Out and Equal Summit Attendees Highlight Immigration Inequality
Those who back equal treatment for bi-national same-sex couples in the United States see the issue as critical to maintaining corporate America’s competitive edge. Many companies agree, but the list of those who attended this week’s Out and Equal Workplace Summit in Dallas is considerably longer than those that have signed onto a measure designed to achieve that end.
American Airlines, Marriott International, Bristol-Meyers Squibb, Intel, Nike and Pfizer are included on a list of 18 companies that form the Business Coalition for the Uniting American Families Act.
Several of the summit’s workshops dealt with immigration-related issues-including one that Immigration Equality, Lambda Legal and the League of United Latin American Citizens presented. John Trevino, a LULAC representative who is an attorney with American Airlines, knows the issue first-hand as part of a bi-national same-sex couple.
According to the U.S. Census, more than 36,000 gay and lesbian Americans are in bi-national couples. Their median age is 38, and 46 percent of these couples are raising children.
"If I had to choose between my work and my relationship, I would choose my relationship and if we had to relocate, that’s what I would endeavor to do," said Trevino, whose partner is from Russia. "We shouldn’t be put in a position to choose between our families and our work."
Trevino framed the issue around family-based immigration-most immigrants who come to the United States do so to unify their families, but this is not possible for same-sex couples. Current immigrant law only speaks of spouses, but UAFA would amend it to allow permanent partners to sponsor their loved ones.
Chris Fleming manages corporate sponsorships for Immigration Equality. He said companies understand the economic consequences associated with a lack of immigration equality, and they often take the lead on issues that impact their LGBT employees. Fleming sited a situation at Pfizer where an executive with a Brazilian husband could not bring him into the United States. The pharmaceutical company ended up spending more than $1 million to relocate that executive and his partner to the United Kingdom.
Fleming said that UAFA was not likely to pass on its own, but it is currently included in the Reuniting Families Act and the comprehensive immigration reform bill. It is quite possible that lawmakers on Capitol Hill could negotiate UAFA out of either of these proposals if they were voted on today because they lack sufficient co-sponsors.
Asylum for LGBT Refugees
As frustrating as problems with immigration are to bi-national couples, they pale in comparison to those many refugees experience around the world. They often face violence, imprisonment and even death in their home countries and even in those to which they escape.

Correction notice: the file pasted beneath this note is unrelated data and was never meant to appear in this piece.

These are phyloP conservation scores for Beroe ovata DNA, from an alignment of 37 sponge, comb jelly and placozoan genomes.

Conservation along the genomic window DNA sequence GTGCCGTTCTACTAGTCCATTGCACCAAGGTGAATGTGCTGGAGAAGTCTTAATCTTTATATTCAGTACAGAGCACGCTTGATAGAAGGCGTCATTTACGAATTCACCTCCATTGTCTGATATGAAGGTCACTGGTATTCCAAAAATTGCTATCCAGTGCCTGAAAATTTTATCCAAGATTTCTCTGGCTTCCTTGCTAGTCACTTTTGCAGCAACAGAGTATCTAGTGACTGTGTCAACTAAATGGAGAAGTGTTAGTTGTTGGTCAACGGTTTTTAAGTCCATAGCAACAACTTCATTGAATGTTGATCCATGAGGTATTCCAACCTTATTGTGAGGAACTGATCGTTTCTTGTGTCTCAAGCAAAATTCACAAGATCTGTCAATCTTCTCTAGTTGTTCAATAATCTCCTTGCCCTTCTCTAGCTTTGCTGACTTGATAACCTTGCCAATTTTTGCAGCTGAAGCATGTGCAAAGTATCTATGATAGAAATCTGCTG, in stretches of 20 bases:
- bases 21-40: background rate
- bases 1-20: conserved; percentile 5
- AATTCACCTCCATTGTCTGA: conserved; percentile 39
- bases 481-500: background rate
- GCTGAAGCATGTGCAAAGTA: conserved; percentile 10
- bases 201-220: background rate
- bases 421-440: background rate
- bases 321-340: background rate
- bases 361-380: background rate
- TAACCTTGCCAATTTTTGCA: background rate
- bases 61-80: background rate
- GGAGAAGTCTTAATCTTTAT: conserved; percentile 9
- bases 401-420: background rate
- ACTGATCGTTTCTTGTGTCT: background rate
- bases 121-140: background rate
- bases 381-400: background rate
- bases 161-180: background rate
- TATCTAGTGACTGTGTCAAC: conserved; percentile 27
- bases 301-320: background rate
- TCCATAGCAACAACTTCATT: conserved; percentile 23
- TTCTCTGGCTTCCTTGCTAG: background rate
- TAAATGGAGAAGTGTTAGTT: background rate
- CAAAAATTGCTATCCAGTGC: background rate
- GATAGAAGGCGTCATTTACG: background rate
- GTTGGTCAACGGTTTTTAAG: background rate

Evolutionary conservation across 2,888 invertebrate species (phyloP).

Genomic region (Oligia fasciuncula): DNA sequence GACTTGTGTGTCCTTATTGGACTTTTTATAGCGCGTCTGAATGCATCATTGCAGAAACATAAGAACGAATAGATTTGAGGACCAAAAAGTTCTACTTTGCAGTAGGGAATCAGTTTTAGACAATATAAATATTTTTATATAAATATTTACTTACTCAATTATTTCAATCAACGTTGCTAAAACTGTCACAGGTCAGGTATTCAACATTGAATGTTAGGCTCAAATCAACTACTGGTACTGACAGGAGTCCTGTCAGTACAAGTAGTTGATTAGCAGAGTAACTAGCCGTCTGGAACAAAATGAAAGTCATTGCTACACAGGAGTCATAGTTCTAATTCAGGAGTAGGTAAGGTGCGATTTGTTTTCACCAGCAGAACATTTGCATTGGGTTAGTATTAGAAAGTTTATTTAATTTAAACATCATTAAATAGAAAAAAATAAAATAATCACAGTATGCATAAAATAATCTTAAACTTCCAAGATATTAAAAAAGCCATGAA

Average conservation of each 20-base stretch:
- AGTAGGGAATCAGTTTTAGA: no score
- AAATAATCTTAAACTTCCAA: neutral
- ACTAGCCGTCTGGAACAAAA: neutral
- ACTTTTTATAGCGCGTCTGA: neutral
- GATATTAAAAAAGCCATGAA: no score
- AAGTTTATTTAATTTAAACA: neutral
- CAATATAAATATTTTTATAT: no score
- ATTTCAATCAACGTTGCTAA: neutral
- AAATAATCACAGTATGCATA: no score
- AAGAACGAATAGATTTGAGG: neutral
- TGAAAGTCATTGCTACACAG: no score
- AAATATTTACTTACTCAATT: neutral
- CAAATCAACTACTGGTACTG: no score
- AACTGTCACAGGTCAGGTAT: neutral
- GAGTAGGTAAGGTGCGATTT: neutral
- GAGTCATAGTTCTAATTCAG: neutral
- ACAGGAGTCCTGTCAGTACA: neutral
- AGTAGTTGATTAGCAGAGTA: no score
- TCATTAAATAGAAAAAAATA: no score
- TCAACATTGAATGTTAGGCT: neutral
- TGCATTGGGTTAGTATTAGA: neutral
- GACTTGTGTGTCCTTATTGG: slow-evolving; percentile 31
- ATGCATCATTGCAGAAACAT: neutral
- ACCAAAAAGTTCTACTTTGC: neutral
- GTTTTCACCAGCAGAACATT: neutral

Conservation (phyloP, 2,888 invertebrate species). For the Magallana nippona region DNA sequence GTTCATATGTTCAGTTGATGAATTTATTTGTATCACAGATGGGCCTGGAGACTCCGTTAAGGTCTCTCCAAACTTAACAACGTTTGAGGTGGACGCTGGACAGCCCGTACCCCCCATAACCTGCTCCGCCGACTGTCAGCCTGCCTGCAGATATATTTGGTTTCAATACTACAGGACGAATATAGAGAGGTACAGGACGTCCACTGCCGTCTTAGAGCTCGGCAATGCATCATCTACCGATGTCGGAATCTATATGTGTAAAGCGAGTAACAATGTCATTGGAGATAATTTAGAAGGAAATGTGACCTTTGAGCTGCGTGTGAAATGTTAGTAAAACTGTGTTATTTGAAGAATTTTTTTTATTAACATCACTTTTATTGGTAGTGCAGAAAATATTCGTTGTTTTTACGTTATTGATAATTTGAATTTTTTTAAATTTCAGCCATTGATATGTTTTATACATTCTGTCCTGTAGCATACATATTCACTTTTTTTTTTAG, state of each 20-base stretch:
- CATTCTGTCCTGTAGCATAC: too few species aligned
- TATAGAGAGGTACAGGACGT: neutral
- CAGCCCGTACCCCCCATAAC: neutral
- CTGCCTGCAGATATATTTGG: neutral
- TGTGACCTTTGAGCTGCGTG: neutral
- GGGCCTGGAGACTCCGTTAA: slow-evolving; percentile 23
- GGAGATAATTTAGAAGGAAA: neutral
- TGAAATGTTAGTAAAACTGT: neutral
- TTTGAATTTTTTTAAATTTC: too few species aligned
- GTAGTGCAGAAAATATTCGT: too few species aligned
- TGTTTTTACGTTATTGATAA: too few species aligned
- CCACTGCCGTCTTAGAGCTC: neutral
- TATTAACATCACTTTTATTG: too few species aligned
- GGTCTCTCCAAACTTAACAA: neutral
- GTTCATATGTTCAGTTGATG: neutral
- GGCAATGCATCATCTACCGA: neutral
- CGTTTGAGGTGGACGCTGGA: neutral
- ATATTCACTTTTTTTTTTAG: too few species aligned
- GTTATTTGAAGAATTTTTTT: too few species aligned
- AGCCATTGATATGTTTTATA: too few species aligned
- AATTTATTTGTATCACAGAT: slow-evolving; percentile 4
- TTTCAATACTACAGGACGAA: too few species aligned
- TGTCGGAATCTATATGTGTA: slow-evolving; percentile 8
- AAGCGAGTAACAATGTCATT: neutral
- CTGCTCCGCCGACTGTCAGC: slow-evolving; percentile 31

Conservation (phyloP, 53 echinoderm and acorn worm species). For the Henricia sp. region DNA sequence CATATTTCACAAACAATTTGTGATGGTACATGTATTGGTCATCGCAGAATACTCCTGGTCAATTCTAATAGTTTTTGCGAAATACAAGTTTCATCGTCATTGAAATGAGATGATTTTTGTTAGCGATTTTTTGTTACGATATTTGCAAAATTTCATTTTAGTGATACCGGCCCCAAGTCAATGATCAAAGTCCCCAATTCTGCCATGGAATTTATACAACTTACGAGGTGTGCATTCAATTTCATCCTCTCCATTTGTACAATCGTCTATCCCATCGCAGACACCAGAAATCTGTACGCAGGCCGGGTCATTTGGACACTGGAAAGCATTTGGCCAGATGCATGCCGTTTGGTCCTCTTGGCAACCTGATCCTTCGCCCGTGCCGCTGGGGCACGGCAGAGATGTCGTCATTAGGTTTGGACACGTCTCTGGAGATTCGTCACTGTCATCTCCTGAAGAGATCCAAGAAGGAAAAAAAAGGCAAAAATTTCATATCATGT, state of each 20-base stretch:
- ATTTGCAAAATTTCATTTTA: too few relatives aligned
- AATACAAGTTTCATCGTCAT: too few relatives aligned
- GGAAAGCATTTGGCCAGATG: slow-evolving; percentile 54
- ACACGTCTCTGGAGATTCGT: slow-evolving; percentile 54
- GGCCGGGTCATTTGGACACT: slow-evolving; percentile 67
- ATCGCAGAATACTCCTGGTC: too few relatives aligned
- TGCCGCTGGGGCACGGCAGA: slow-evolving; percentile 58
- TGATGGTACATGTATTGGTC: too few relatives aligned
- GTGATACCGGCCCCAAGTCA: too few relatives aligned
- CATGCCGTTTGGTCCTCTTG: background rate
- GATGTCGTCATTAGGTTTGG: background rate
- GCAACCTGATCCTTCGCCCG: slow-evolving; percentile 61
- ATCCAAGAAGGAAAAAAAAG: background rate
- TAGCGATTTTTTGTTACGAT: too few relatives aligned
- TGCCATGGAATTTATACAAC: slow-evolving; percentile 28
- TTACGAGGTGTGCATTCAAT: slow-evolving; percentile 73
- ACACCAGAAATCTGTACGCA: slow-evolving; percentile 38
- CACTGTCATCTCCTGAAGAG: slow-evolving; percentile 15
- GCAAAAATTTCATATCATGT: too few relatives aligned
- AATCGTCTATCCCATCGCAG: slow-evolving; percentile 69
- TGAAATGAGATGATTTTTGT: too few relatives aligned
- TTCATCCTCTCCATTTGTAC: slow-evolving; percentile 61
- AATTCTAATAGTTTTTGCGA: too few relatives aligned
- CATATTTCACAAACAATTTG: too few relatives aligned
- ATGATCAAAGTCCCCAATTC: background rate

The system of family-based immigration that excludes same-sex partners makes it difficult for those without family ties in the United States to gain entry.
Neil Grungras is the founding executive director of the San Francisco-based Organization for Refuge, Asylum and Migration. The group has represented 150 refugees and relocates seven of them to the United States since it was founded in 2008.
While the United States accepts more refugees than any other country, Grungras said those who gain asylum are most often members of demographic groups with advocates in the country. Grungras pointed out there was no system to resettle LGBT refugees with "no box to check and no indication it was safe to apply" until recently.
For the situation to change, these refugees need an advocate. And Grungras said this means that the LGBT community needs to accept LGBT refugees as their own brothers and sisters.
Homosexuality remains criminalized in 75 countries-and punishment varies. Iran, Saudi Arabia, Yemen, the United Arab Emirates, Sudan, Nigeria and Mauritania impose the death penalty upon anyone found guilty of consensual same-sex conduct. Grungras specifically noted anti-LGBT violence that has occurred in Iraq since 2003 as he discussed the issue.
Danny Dyson, a refugee that ORAM helped to relocate from his native Uganda to San Francisco, was present in the room. Dyson was working as a gospel singer in the East African country until several Evangelical pastors arrived and began to purge the country of homosexuality. Dyson said he was kidnapped at gunpoint and beaten after he came out as an LGBT activist.
He said anti-LGBT harassment continued in the refugee camp in Kenya to which he escaped. Jewish Family and Children’s Services of the East Bay and ORAM helped relocate Dyson to the United States nearly a year after he fled Uganda. He was in Dallas as part of his internship with Out and Equal.
"Now I sleep good and I am not afraid for my life," said Dyson, responding to a question about what he has achieved since arriving in this country. "I was lucky there was someone advocating for me."